In the coming weeks, an updated version of my web writing site will go up. But if I’m intent on returning to sales, why bother? A proof statement, which is a well-known concept in sales.
With the growing influence of content marketing, employers may view my communications expertise as a value-add; my primary objective, however, remains sales activity, attracting accounts and higher revenue.
I borrowed text from my 2007 site because it was so remarkably good. Those words had a certain rhythm that fueled a speedy, yet informative read. I called that style “the waterfall effect.”
Regrets, I’ve had a few: the Name
I should have made it two words: Strategic and Content instead of joining them with 1 ‘c’ between the 2 words. For some reason, I fell in love with the idea of a business card with Strategic along the top and Content down the right side. Then I went hyper on Usability and learned that it was difficult for the eye to read vertically stacked text. Oh well.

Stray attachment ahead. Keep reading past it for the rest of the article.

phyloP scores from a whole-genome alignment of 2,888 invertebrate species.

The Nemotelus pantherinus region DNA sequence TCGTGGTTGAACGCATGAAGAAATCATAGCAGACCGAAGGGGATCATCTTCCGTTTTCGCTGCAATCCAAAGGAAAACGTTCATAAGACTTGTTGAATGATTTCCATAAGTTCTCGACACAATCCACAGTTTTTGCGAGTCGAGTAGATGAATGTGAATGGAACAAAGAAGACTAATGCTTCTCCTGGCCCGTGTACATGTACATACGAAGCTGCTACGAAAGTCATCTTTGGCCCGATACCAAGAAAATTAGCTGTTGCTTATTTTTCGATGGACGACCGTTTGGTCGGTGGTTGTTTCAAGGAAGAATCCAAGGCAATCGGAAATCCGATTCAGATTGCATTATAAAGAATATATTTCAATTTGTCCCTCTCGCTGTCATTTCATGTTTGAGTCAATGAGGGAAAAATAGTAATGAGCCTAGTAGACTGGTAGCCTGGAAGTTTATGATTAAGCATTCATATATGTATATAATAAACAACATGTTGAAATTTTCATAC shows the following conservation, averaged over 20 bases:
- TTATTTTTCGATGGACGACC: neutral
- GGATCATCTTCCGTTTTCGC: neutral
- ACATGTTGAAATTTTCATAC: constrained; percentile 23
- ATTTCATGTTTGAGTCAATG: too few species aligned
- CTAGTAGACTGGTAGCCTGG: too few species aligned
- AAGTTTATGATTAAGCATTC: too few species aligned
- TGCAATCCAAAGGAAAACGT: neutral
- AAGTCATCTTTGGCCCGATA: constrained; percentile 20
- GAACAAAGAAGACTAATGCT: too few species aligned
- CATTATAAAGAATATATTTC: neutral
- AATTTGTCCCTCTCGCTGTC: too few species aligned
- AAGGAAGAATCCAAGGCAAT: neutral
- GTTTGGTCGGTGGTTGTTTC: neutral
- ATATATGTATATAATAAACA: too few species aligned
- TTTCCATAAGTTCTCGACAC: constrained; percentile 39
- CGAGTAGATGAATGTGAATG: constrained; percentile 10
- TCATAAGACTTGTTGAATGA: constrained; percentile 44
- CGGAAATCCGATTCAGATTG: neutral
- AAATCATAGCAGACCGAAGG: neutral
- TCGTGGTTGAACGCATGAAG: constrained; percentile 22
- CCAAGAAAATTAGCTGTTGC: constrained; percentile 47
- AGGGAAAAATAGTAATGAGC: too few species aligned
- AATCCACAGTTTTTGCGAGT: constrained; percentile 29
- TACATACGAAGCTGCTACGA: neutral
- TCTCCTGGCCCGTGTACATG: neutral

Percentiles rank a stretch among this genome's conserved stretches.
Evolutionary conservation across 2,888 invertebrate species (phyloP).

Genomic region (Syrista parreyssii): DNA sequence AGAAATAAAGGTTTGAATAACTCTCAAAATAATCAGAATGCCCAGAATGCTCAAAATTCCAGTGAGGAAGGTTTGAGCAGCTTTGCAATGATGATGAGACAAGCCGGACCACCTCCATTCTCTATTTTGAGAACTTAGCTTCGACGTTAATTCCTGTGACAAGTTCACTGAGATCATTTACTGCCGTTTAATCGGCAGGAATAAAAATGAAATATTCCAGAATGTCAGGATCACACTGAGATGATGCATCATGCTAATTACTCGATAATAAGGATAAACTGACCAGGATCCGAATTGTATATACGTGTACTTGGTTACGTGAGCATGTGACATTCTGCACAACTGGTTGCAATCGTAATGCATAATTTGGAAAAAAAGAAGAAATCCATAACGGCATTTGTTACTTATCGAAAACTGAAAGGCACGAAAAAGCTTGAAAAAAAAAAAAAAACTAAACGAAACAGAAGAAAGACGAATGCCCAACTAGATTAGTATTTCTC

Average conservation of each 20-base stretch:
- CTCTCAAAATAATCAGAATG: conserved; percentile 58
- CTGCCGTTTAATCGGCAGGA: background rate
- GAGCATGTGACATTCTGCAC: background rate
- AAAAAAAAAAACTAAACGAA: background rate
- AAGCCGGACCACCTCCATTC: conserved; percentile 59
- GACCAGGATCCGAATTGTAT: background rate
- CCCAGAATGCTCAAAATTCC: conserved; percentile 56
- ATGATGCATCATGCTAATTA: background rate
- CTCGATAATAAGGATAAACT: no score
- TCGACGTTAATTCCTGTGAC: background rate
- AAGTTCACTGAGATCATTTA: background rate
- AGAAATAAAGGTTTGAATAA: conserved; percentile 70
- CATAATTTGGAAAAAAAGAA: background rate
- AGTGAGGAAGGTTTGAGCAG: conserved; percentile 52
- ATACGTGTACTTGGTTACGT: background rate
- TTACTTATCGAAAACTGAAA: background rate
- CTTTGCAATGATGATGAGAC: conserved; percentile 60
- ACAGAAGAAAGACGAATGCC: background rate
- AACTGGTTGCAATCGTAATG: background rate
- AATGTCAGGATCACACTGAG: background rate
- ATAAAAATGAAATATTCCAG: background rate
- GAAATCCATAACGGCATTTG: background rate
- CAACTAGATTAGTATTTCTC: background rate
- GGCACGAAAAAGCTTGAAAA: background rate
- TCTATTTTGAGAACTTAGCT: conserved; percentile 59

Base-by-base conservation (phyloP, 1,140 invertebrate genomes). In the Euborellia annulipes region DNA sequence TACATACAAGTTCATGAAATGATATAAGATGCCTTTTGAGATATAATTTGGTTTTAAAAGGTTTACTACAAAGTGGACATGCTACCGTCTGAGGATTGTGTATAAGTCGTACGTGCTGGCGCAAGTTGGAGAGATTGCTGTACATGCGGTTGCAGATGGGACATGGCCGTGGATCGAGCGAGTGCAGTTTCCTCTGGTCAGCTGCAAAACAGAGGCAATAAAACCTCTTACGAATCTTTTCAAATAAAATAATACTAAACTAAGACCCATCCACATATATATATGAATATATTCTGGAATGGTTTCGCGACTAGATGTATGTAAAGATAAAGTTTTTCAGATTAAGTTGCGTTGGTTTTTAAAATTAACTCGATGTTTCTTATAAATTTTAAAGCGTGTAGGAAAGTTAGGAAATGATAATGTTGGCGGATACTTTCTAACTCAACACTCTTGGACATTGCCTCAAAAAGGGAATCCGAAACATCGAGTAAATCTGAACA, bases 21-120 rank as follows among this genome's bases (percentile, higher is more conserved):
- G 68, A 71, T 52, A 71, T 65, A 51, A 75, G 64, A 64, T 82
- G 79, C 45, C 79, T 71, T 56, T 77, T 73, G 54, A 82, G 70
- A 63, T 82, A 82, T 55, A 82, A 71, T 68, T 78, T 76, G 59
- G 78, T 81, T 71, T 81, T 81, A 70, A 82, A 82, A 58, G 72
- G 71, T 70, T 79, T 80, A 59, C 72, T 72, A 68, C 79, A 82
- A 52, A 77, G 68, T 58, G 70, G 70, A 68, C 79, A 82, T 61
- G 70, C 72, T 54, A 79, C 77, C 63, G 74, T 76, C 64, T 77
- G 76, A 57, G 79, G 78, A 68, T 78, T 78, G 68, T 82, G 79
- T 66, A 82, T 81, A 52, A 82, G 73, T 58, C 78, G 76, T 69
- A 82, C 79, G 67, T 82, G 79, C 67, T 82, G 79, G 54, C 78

And of the name? It came to me when I was reading my 2nd David Meerman Scott book, Cashing in with Content.
He wrote way back in 2005 that content was a strategic resource. I agreed. What does ‘strategic’ mean? “Important in or essential to strategy,” says Dictionary.com. Having spent so much time in sales, strategy was the name of the game and I was pretty good at it. Strategy? “A plan, method, or series of maneuvers or stratagems for obtaining a specific goal or result.”
Strategy and Websites
What did strategy have to do with writing a website or business documentation? My writing process is based on sales and marketing principles, i.e. their customer needs and priorities. It’s worked out well for both parties. Clients uniformly experience greater sales. One of my consulting friends Brian Deslauriers of GreenKite called my Process Map, “IP.” I hadn’t considered that because, based on sale principles, it just made sense to develop content that way.